Sunday, June 1, 2008

The Joy of Treks

We have walked for a day up a good track climbing up a narrow valley and reached a turquoise lake, at 3000 metres, surrounded by peaks. It's mid-afternoon, we have pitched our tent at the far end of the lake with a view of snowy peaks in the upper valley behind us and the lake in front of us. It is perfect and worth the sweat and toil. There is no-one around, just cows and horses grazing on the grassy slopes around the lake shore. We have walked past several yurts and herders' huts lower down, and met lots of boys and young men riding to and from the town of Kochkor in the main valley below. The tea is brewing and we're enjoying the view when we notice someone walking along the lake towards us. As they get closer we guess it's another foreigner, a woman, and then we think about the other tent we saw at the head of the lake and realise just before she arrives that it's Evi, the Austrian we met in Arslanbob. Small country, Kyrgyzstan.

We catch up on news and the next day we head further up the valley looking for either a pass over to the next valley or a glacial lake, whichever looks the likeliest - none of us has a map. Eventually we return to the lake, having failed to reach either objective, but the scenery is lovely and very peaceful. Before tea it rains and snows. When the clouds finally lift the landscape has completely changed - the slopes and mountains around us now wrapped up in a quilt of fresh snow. As the sun sets the peaks glow orange. Good stuff this. We retrace our steps to Kochkor the next day and return to our homestay, making the most of the sauna on offer to steam ourselves and give our clothes a good scrub at the same time.

Kyrgyzstan has a network of community based tourism offices dotted around the country. They provide tourists with homestays (or yurtstays in the mountain pastures), horse treks, guides, transport etc. The principal idea is to increase income for local people and it's a great idea. This is our second homestay. We have a room decorated with shyrdaks (felt rugs) with bedding on the floor. The family ply us with tea and yoghurt, fresh salad and there is always a supply of fantastic homemade raspberry jam on the table. The sauna is a bonus. There's no shower and it's a simple concrete room with an open tank of hot water heated by a wood fire, plenty of buckets and a cold tap. Basic but priceless after three days walking.

We decide to leave some things here and trek over the mountains in the north and down to the big valley where Bishkek lies. There's a pass of 3500 metres to cross. Evi comes up with a cunning plan to get us to the trailhead at Shamshy. We know it costs about 60 som each in a shared taxi, but that if a taxi driver sees three foreigners the fare will reach a ludicrous 1000 som. So Evi goes off in search and negotiates a decent price for the whole car alone. When she calls us over the taxi driver looks a bit miffed, and his friends all laugh at him. It's a rare day when you feel you've got one over on a taxi driver in these parts.

We set off up a track that climbs onto a jailoo - the summer pasture for grazing the animals. It's here that the herders and their families move to for the summer months May to September. The tradition is to put up a yurt or two, a circular tent made from a wooden frame and covered in felt. The yurt has a hole at the centre of the roof for light and to allow smoke from the stove to escape, the wood frame arches across it. This hole has become the emblem of the Kyrgyz flag (although it still looks like a cricket ball to me). We walk up to the highest yurt. We know that one or two of them take tourists in, but we don't know which and we want a good start for the next day's hike. It turns out that the family we talk to are happy to have us even though they're not set up for tourists. They have family from Bishkek visiting, but they are extremely welcoming and the young mother takes it in her stride. We are fed well and she bakes fresh bread for the evening and morning meals, in between milking the horses. (We never see the cows being milked, so we think they are just kept for the meat.) There are lots of young children around and Evi turns into entertainer, organising games around the table during a rain shower. Finally the visitors say goodbye, the table is taken out, and the bedrolls and quilts are laid out over the floor for us all to sleep. The sheep are brought back to the pen, and the horses and cows huddle close by. Just before we nod off the father takes his shotgun outside and fires off a couple of rounds. That'll keep the wolves at bay........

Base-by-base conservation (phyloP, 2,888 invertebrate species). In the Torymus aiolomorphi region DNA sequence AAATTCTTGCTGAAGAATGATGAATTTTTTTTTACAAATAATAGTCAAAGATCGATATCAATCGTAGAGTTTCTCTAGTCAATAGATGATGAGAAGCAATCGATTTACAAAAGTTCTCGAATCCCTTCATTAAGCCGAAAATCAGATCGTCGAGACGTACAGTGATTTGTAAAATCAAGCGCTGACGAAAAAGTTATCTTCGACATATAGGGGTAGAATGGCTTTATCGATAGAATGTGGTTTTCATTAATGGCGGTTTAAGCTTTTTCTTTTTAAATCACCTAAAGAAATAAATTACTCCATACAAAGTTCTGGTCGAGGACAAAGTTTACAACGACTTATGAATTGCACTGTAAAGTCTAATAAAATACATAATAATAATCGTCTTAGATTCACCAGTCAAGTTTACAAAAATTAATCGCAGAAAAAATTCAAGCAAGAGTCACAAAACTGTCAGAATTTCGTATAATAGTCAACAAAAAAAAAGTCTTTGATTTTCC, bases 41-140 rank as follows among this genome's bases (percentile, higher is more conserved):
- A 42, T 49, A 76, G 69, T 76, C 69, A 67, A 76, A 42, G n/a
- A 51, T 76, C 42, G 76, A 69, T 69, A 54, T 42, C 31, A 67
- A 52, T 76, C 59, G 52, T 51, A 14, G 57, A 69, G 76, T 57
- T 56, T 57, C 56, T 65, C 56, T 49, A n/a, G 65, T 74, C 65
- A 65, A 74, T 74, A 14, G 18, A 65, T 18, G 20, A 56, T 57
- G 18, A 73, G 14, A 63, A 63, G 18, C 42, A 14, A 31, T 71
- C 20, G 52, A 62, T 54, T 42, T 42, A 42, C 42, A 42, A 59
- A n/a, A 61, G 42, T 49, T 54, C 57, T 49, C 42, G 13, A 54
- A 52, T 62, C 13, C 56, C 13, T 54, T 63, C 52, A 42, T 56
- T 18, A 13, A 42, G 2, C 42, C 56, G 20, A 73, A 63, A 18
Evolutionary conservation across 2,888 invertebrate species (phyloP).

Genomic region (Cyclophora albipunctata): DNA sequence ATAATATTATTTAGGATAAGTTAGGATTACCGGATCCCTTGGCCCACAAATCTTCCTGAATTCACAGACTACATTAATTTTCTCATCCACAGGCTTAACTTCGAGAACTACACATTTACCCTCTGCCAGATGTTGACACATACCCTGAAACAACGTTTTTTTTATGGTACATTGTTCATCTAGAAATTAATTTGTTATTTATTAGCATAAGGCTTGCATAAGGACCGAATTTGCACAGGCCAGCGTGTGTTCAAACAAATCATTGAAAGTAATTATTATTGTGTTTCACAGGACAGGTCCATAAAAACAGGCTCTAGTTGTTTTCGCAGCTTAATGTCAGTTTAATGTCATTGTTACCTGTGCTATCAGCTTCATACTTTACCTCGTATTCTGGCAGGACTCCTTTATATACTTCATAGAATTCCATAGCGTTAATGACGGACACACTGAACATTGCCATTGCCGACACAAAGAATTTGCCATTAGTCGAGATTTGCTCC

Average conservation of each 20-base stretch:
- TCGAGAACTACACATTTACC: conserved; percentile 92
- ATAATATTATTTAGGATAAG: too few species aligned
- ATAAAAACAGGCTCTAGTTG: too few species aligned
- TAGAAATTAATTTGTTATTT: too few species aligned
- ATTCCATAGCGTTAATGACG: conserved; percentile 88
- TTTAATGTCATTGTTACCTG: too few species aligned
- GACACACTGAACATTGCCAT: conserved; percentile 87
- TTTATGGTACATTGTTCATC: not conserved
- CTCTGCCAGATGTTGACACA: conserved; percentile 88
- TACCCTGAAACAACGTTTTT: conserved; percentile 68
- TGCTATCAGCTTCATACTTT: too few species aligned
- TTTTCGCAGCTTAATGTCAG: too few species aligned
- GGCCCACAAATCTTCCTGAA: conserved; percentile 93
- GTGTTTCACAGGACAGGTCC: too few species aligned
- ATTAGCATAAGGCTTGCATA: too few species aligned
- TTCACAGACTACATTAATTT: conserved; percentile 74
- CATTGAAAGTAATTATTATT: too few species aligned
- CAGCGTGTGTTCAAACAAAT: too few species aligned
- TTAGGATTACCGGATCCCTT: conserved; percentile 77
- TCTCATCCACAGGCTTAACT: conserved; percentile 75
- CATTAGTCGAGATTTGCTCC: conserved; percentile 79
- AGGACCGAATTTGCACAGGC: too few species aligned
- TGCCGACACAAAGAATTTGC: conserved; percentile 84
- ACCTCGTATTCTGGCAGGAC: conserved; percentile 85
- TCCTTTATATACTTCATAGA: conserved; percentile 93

Next day is perfect - clear skies and bright sun. We set off along a good track and up a narrow valley, finally reaching a barren pass of stone shale at lunchtime. The way onwards looks long but interesting, and Evi, like any good Austrian, leads us running down the scree slopes below the few remaining snow fields. The wild flowers are coming out and the path cuts through swathes of forget-me-nots, buttercups and cowslips, yellow poppies and more, as we follow the river down. At a pretty little spot at the junction with another river we pitch our tents and rest our weary legs. The next day takes us down through the twisting valley and out to pastures where animals are grazing. We have to wade the river three times, and huddle inside the tent occasionally when thunderstorms pass over, but find a hidden camping spot on the riverbank for the night. On our fourth day we reach a village with a bus stop, and eventually get a ride into a nearby town where we can pick up a taxi to Bishkek.

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